Ignace Jang, Concertmaster



How did you choose your instrument?

Though my brother and sister played piano when I was young, my mother would play my favorite LP of the Bruch and Mendelssohn Violin Concertos. When my parents asked about learning an instrument, the choice was easy.

Favorite Solo Piece?

Khachaturian Violin Concerto, for all the childhood memories it evokes.

What famous figure, living or dead, would you most like to invite to dinner, and why?

I’d like to meet the Little Prince in person. The Little Prince is a fictional character from a book of the same name, written by Antoine de Saint-Exupéry. I really would.

What is your favorite musical style?

Motown, 70s, some Jamiroquai.

What are your activities, hobbies, interests, outside of music?

I like to wake up at 4 am to watch European soccer on TV. Still searching for the perfect baguette here. (Or on the mainland…)

Do you have a guilty pleasure?

Gummy candy.

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More About Ignace Jang

Recognized for his ability to forge personal connections with audiences, Ignace “Iggy” Jang is the concertmaster of the Hawaii Symphony Orchestra and the Britt Festivals Orchestra, a faculty member of the Music Department at the University of Hawaii Manoa and Punahou School. He has performed throughout the United States, Europe and Asia in concert halls such as the Bunkamura Hall in Tokyo, Theatre des Champs-Elysees in Paris, the Seoul Arts Center and the Sejong Cultural Arts Center. Solo appearances include the Hawaii Symphony, Colorado Symphony, the Versailles Chamber Orchestra, and L’Orchestre Provence-Alpes-Cote-d’Azur in France. As a chamber musician, he was invited among others to the Berlioz, Trieves and Chirens Festivals in his native France, the Jeju Isle Music Festival in Korea, and toured Brazil, China, Brazil, Turkey and England most recently in a series of concerts and masterclasses. Jang was also a featured artist at the Music Teachers National Association national convention in Los Angeles, CA and recently released a CD of the works of Edward T. Cone.
Regular collaborators include pianists Jon Nakamatsu, Jon Kimura Parker, Ralph Votapek, violinists Hilary Hahn, Chee-Yun, cellist Franz Helmerson and ukulele extraordinaire Jake Shimabukuro. Jang is excited to share the stage with Maestro Sarah Ioannides for this HSO MasterWorks series.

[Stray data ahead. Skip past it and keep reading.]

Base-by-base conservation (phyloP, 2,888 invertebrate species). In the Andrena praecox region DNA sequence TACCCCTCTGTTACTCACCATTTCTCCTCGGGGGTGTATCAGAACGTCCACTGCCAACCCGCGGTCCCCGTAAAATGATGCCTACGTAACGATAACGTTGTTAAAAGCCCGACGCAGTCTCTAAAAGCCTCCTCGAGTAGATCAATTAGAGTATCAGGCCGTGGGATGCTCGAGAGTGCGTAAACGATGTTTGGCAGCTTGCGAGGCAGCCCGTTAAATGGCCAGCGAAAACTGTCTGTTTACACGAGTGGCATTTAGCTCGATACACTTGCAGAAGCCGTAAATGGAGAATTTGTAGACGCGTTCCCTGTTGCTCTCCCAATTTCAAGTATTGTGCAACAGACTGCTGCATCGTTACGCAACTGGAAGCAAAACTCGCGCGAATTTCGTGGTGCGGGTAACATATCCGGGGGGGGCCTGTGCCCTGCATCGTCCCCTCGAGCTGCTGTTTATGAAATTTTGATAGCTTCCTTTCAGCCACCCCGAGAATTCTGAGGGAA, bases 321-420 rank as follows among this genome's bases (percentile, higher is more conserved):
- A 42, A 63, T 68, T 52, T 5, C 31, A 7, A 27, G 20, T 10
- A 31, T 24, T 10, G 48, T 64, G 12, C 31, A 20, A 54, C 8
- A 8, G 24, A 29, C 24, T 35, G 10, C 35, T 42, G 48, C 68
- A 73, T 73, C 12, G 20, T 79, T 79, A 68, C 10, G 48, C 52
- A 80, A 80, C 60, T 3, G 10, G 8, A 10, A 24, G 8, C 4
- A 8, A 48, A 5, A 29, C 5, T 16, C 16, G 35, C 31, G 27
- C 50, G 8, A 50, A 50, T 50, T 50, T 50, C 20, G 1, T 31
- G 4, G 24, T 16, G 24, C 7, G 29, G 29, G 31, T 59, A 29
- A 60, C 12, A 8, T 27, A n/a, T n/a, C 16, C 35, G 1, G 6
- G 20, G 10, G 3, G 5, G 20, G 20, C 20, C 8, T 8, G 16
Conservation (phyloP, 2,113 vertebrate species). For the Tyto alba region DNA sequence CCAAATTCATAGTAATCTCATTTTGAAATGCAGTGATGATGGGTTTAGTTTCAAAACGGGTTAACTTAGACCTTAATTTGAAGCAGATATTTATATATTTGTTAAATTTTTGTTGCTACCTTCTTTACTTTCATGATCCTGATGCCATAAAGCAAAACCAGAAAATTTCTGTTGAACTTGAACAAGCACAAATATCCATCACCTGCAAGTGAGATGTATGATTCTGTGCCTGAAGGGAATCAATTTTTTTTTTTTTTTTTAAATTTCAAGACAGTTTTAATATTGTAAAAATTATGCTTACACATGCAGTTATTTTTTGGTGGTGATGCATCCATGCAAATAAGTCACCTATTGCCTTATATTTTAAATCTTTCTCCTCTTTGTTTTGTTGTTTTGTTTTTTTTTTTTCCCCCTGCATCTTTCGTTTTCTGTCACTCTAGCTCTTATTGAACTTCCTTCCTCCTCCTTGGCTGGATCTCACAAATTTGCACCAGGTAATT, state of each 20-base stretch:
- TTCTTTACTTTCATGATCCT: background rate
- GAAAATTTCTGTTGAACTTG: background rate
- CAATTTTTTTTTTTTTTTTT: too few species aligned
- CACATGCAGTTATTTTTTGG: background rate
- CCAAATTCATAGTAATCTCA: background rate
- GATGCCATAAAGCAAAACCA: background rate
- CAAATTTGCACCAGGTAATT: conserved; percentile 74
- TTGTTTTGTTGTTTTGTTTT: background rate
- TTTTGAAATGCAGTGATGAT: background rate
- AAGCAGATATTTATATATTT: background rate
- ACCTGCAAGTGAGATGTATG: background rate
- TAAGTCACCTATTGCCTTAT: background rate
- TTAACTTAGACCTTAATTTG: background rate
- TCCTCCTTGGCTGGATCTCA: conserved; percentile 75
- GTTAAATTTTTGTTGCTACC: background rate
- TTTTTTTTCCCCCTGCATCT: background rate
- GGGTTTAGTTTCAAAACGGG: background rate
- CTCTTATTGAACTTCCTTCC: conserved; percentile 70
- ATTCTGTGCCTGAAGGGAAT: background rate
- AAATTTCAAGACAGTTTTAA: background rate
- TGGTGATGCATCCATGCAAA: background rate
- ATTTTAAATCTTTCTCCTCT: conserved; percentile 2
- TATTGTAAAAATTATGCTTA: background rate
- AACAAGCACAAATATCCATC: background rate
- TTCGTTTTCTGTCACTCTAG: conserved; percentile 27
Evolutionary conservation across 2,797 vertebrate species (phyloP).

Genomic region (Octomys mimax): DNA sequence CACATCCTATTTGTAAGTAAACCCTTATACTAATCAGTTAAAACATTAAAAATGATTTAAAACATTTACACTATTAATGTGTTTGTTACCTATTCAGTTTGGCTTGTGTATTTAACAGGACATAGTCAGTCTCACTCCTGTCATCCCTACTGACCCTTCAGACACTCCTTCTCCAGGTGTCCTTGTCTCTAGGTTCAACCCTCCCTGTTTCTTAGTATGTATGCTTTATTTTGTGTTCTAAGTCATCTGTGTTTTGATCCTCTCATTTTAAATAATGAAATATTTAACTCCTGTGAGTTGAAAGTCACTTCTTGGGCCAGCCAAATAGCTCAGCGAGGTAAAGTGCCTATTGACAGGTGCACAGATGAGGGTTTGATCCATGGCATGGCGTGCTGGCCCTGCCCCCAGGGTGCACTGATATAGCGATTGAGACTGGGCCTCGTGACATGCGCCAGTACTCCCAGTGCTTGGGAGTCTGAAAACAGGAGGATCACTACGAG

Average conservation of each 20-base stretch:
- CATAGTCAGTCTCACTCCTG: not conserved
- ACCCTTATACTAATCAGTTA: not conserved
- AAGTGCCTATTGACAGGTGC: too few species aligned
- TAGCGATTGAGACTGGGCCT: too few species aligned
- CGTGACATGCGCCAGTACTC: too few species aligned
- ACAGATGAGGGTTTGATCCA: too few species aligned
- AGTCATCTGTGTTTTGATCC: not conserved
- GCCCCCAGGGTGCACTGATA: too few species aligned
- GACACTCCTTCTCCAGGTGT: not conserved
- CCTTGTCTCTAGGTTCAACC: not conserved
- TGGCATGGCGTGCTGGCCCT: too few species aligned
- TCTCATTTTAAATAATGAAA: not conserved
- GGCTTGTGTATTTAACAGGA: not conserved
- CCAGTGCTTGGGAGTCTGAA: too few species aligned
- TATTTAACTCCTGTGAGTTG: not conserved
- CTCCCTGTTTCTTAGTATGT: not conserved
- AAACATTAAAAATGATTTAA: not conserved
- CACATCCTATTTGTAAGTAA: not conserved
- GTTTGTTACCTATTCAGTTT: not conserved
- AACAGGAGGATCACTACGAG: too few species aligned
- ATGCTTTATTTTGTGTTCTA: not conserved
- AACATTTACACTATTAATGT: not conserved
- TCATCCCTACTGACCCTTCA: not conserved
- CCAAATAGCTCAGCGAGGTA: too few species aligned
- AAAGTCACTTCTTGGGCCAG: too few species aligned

A dedicated educator, Jang spends much of his time ensuring the success of
future generations through his various endeavors. “It is the time you have lost for your flower that makes her so important”, says St. Exupéry’s Little Prince. Jang tries to follow this motto in his teachings year-round, to students of all ages, and all places. The former director of the String Program at the Hawaii Performing Arts Festival, Jang is currently overseeing the Solo & String Program of the Pacific Music Institute, a summer camp founded by the Hawaii Youth Symphony.
Jang was a grand prize winner at the Rodolfo Lipizer International Violin Competition, held in Italy, where he was also the recipient of the Jury’s Special Prize for outstanding musical personality. Jang also won prizes at the Lion’s Club of France Violin Competition and the Eastern Music Festival. He received the early part of his training from Professor Flora Elphege, before entering the Premier Prix as the youngest laureate of that year. Various grants from the Franco-American Commission and the French Ministry of the Culture allowed him to further his studies under the tutelage of Franco Gulli at Indiana University. After receiving the Artist Diploma degree, he was invited the following year as a visiting scholar. 
Born to Korean parents in Grenoble France, Jang met the violin at the age of five. He grew up listening to the legendary violin virtuosos of the past, nurturing respect for the individuality of their artistry and mastery of their instrument. He later discovered musical genres outside the classical realm and became appreciative of the array of emotions they conveyed. The music of the Americas, ranging from the sixties pop tunes of Detroit to the Argentinean tangos of Piazzolla is of special interest to him. In his playing, he strives to express a similar spectrum of feelings while unfolding
a unique color and depth of sound for which he has seen praise in the American, European and Korean Press.